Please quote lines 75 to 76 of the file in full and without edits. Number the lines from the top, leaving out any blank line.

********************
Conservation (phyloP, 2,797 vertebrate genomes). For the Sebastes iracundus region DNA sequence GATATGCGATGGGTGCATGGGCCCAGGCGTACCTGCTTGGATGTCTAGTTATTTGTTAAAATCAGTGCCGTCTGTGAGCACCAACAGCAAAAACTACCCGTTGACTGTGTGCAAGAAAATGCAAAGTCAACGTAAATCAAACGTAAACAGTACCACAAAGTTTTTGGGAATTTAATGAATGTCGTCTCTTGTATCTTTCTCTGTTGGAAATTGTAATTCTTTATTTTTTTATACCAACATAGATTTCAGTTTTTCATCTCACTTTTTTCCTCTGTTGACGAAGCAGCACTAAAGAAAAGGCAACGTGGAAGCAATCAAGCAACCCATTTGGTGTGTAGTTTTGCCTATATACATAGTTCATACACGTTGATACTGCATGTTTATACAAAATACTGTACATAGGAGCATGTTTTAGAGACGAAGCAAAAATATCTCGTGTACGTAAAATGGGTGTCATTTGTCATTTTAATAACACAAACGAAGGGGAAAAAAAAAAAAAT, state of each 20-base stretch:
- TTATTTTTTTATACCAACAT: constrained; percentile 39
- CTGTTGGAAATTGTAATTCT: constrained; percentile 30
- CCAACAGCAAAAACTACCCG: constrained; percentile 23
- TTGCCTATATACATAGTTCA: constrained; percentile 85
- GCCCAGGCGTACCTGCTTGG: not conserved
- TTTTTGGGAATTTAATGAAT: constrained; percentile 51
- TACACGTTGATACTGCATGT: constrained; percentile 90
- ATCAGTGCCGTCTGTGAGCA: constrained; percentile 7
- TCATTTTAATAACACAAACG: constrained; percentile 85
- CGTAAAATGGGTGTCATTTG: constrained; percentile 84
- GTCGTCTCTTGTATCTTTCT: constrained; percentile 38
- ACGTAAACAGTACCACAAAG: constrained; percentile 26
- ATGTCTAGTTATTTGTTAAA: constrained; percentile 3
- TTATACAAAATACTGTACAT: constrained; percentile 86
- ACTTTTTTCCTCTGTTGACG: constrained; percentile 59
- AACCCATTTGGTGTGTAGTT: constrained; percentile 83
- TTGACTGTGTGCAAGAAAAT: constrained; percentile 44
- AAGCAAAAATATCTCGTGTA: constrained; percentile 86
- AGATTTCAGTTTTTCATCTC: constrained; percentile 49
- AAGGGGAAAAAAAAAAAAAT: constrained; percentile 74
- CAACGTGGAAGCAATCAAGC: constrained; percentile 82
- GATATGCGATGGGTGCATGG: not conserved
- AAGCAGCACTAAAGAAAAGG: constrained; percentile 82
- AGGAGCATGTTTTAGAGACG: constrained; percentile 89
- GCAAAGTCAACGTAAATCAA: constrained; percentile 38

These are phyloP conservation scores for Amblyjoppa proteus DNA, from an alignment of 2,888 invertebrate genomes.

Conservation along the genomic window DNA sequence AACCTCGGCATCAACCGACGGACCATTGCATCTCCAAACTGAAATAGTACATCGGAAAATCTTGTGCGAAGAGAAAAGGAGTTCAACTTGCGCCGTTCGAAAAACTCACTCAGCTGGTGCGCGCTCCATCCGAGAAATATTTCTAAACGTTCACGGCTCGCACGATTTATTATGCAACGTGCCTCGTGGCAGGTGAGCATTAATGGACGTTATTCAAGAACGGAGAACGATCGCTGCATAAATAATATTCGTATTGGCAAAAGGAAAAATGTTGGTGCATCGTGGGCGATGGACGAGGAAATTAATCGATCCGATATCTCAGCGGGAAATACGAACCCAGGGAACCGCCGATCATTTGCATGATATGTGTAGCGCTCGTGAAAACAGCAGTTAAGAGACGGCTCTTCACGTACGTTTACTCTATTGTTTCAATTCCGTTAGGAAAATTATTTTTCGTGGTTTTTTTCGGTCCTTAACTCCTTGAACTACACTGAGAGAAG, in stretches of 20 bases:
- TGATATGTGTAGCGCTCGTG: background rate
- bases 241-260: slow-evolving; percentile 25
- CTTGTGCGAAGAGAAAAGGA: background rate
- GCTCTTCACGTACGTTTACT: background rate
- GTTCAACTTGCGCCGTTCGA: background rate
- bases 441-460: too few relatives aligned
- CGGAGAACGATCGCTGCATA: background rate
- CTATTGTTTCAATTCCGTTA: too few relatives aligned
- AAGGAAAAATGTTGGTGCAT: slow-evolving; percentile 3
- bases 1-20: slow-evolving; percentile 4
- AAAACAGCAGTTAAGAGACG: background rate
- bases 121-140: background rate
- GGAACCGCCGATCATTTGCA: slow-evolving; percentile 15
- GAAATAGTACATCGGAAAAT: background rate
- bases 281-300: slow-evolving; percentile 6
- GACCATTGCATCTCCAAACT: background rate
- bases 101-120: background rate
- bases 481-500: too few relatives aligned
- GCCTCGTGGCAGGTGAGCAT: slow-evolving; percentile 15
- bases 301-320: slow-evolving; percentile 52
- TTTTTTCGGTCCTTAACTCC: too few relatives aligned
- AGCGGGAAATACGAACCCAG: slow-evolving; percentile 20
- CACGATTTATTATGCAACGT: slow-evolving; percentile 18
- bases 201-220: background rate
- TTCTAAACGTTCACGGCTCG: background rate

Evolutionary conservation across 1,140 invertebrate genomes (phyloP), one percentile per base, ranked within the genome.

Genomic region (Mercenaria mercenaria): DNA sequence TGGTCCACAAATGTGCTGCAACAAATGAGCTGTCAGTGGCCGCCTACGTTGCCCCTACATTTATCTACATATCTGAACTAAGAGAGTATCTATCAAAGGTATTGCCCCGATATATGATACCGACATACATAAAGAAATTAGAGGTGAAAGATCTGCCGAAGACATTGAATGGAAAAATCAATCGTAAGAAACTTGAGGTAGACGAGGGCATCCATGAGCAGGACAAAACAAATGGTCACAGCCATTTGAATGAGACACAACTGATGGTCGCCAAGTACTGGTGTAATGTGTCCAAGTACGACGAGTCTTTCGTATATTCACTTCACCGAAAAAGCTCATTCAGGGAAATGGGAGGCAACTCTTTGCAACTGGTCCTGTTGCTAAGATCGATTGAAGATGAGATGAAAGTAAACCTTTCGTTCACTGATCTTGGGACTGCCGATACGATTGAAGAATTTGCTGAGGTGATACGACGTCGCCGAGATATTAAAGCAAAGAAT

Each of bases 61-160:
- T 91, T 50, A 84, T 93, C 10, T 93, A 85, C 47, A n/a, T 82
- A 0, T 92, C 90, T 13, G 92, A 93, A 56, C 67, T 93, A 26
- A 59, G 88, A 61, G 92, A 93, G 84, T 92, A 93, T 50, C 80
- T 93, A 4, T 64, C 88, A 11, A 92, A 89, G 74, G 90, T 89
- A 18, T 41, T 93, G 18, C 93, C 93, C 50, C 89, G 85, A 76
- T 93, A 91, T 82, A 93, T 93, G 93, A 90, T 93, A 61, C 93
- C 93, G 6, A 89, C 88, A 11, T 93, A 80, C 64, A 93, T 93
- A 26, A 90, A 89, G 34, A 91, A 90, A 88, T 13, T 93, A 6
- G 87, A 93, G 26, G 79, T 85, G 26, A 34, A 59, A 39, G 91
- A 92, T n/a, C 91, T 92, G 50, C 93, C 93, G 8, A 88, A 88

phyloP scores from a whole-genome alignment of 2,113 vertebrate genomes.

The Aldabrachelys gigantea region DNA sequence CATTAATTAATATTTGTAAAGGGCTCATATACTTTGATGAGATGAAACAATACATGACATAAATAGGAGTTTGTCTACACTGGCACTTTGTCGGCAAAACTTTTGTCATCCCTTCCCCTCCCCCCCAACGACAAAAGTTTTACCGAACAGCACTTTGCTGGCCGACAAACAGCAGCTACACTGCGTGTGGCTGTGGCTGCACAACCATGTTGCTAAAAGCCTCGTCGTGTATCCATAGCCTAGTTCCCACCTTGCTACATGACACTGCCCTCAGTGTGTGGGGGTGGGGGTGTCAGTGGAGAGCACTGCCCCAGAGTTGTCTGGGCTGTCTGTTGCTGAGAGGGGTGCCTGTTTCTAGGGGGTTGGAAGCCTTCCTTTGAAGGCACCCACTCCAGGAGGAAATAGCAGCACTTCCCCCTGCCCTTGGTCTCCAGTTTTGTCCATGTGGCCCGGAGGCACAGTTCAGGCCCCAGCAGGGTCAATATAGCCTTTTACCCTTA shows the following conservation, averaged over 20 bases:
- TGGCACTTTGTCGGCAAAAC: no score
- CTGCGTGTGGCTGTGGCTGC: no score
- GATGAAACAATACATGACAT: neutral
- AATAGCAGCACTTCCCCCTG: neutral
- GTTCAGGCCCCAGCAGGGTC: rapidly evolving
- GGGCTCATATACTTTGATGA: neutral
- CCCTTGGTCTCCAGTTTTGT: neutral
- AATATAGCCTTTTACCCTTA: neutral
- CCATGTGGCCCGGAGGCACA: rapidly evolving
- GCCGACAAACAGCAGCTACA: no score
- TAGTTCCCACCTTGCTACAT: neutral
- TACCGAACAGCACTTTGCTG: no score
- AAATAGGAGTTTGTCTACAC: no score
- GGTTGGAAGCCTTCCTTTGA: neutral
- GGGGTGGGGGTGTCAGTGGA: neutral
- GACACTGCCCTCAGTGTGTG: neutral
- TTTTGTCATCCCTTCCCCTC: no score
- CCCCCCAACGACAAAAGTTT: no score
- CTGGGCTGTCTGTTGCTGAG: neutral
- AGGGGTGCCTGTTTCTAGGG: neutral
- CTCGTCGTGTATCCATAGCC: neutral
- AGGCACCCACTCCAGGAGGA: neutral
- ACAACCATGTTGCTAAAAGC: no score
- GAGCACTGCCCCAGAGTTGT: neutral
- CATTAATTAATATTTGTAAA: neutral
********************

- CCCTTGGTCTCCAGTTTTGT: neutral
- AATATAGCCTTTTACCCTTA: neutral